When I was in Vietnam, Malaysia, and Thailand, most of my meals came from street stalls because they’re everywhere there. But despite being to Hong Kong many times, I actually still had not been to a dai pai dong there. So I was eager to finally experience one this past trip. This turned out to be more difficult than I expected, because they’ve become so rare and are not as popular anymore. One of my husband’s local relatives even asked us why wanted to go to one because they are so dirty! But we were not to be deterred. After stumbling around in Central for a little bit, we were directed to an alley where a couple of food carts were set up. In the left photo above, you can see the famous Soho escalators in the background. I don’t know if this was an official licensed dai pai dong, but it certainly had many of the characteristics of one.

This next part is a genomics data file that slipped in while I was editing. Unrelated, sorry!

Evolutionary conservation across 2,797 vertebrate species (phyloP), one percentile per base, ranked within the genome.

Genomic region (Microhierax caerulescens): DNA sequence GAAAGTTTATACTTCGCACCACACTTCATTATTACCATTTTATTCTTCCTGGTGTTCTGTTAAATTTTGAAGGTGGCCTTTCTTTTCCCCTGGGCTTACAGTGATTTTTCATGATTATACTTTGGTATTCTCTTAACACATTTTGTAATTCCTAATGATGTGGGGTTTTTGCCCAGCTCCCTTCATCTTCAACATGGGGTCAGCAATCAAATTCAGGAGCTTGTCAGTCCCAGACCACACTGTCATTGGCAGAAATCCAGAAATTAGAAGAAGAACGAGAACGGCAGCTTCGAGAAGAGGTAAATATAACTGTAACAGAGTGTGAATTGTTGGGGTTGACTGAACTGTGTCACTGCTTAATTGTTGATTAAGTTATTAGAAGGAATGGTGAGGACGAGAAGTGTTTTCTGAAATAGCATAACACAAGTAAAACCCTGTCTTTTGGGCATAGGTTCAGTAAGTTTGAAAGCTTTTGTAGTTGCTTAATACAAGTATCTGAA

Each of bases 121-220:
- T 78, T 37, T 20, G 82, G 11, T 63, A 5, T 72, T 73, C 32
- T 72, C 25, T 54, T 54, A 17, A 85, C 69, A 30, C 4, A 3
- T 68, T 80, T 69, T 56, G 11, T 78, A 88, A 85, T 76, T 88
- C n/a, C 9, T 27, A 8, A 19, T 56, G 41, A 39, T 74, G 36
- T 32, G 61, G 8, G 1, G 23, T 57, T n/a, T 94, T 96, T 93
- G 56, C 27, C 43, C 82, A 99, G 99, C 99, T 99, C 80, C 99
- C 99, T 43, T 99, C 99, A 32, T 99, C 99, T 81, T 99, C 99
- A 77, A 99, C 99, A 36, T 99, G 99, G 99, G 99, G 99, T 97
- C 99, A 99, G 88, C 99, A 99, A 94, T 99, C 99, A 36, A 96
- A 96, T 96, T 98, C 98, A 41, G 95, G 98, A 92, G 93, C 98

Hong Kong cuisine owes a lot of its characteristics to dai pai dong culture. Many Cantonese dishes are cooked in a wok, which is the main cooking vessel in a dai pai dong. The Cantonese often speak of a dish having wok hei, or the “breath of a wok” — that ever-elusive quality to a dish cooked at high heat in a wok over an open flame. The “breath” is the same word as qi in Mandarin — energy, life force. And indeed, imparting wok hei into a dish requires the skill, deftness, and expertise of a master. A dish with wok hei has a slightly charred taste but is never burnt. The high heat immediately vaporizes moisture, so the food has just the barest crisp edge to it. And it’s not supposed to be greasy. I imagine a dish with wok hei tastes like it’s been cooked by a dragon. The quality is that mythical.